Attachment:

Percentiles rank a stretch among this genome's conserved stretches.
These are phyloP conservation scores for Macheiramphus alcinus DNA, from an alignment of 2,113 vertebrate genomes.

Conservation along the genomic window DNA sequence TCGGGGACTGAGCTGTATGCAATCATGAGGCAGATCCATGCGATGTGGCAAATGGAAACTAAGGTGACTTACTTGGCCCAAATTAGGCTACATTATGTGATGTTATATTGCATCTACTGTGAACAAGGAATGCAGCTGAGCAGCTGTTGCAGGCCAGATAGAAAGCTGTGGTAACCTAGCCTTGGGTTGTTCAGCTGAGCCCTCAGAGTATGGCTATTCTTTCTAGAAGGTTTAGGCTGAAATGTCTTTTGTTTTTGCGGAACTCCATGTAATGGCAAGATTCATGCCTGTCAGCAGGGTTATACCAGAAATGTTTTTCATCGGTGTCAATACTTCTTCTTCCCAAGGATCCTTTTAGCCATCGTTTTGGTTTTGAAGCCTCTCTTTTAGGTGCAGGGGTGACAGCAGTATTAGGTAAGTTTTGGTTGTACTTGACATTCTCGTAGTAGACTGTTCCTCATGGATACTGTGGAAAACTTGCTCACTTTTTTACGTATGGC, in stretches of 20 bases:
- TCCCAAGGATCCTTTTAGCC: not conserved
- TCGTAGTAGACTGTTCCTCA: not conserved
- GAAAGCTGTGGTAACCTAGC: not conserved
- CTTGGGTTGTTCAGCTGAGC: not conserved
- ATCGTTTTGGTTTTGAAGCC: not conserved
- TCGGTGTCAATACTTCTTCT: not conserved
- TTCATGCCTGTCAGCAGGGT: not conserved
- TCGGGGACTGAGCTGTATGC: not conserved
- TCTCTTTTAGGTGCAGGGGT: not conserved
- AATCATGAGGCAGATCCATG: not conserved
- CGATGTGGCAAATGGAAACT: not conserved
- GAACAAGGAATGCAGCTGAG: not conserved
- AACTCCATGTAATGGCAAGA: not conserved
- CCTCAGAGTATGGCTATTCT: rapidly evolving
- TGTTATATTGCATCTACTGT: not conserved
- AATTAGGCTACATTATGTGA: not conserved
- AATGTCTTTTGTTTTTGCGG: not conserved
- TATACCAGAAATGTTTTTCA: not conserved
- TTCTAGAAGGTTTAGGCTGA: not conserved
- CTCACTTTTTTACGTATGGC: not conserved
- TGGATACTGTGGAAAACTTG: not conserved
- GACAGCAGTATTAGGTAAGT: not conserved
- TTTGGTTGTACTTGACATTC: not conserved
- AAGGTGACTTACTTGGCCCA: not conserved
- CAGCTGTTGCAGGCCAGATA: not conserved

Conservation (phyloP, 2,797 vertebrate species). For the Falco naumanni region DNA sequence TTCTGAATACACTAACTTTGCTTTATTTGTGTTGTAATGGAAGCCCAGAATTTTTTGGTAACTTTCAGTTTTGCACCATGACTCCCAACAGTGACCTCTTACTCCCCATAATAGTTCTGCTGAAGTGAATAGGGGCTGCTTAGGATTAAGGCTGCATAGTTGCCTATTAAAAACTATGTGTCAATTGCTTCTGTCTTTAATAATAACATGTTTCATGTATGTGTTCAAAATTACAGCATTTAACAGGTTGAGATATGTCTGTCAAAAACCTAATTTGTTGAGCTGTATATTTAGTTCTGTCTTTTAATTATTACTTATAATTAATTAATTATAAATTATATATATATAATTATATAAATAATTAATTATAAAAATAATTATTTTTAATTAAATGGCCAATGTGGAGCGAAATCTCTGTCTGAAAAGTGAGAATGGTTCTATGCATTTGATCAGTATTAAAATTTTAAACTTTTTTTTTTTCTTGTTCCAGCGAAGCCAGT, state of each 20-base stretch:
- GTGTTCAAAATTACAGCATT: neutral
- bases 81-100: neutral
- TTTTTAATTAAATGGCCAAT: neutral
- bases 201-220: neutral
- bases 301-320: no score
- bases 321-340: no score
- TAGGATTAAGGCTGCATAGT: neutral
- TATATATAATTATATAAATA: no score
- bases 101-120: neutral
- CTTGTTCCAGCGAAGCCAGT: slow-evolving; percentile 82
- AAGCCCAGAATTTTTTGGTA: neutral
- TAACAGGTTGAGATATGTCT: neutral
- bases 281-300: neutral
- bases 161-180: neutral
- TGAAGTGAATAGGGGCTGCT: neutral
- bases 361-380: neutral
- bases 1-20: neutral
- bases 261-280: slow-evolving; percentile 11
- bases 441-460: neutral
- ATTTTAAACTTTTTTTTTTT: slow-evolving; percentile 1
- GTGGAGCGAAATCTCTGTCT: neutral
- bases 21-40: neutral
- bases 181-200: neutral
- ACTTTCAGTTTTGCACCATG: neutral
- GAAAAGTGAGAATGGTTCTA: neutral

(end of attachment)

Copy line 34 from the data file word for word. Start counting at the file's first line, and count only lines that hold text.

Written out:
- bases 301-320: no score